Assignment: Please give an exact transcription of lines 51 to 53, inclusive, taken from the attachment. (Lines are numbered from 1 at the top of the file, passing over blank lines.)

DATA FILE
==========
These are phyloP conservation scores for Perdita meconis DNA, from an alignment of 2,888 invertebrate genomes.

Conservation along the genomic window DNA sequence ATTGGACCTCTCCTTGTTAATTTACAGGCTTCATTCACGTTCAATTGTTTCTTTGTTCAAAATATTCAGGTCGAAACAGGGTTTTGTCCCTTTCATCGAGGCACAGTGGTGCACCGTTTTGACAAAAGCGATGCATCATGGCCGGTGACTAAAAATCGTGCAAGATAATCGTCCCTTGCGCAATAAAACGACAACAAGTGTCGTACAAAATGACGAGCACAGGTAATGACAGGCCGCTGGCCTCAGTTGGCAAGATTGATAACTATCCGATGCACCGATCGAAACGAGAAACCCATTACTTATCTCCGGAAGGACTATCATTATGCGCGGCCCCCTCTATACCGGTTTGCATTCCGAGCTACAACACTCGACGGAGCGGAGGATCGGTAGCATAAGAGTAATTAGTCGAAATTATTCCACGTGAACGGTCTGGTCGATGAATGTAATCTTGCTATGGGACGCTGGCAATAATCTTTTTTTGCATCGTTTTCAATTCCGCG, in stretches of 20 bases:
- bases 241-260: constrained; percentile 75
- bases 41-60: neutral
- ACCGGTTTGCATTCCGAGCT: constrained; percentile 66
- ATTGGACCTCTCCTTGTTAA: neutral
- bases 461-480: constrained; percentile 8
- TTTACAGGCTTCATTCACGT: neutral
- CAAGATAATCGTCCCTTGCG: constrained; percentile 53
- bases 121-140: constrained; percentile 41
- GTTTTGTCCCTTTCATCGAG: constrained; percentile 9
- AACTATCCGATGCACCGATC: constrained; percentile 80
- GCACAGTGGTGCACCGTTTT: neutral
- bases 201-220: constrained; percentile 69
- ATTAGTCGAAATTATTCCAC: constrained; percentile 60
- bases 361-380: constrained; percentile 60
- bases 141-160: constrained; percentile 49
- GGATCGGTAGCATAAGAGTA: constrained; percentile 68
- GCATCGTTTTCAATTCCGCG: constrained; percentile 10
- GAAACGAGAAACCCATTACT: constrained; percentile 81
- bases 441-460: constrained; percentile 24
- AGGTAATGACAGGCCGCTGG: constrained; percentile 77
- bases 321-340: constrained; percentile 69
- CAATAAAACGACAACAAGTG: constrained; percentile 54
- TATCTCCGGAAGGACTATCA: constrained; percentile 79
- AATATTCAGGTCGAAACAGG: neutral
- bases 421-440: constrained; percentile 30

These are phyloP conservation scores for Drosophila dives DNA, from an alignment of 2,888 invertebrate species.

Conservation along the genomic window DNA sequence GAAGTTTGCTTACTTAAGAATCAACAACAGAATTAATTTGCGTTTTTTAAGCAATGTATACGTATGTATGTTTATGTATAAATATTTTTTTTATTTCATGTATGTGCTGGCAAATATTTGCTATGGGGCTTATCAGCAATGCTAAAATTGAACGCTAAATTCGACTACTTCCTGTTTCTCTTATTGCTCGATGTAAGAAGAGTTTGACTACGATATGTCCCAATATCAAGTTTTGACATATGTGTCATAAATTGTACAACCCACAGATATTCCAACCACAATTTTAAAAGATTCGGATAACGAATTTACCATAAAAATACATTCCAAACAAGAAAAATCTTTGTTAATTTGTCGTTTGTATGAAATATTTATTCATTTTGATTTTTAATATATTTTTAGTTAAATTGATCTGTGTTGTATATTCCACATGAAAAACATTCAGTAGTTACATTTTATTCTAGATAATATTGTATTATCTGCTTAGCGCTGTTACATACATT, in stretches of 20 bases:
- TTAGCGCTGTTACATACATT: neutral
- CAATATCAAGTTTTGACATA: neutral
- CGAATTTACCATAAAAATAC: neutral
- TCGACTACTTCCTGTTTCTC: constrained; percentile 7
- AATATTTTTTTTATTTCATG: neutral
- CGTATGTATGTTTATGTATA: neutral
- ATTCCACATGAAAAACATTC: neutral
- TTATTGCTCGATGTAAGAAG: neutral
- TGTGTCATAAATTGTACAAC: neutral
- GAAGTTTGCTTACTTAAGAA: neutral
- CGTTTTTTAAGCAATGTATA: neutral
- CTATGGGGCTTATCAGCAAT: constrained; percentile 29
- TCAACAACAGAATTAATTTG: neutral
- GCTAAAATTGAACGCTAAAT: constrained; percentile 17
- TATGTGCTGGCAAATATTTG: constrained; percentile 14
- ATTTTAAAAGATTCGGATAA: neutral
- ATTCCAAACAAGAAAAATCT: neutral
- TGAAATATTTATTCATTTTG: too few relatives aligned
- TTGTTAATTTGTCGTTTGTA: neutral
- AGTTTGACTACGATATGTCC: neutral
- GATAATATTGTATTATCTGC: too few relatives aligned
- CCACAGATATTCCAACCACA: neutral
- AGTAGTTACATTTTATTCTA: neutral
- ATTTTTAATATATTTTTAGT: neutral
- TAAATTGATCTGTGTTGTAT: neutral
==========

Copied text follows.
- CCACAGATATTCCAACCACA: neutral
- AGTAGTTACATTTTATTCTA: neutral
- ATTTTTAATATATTTTTAGT: neutral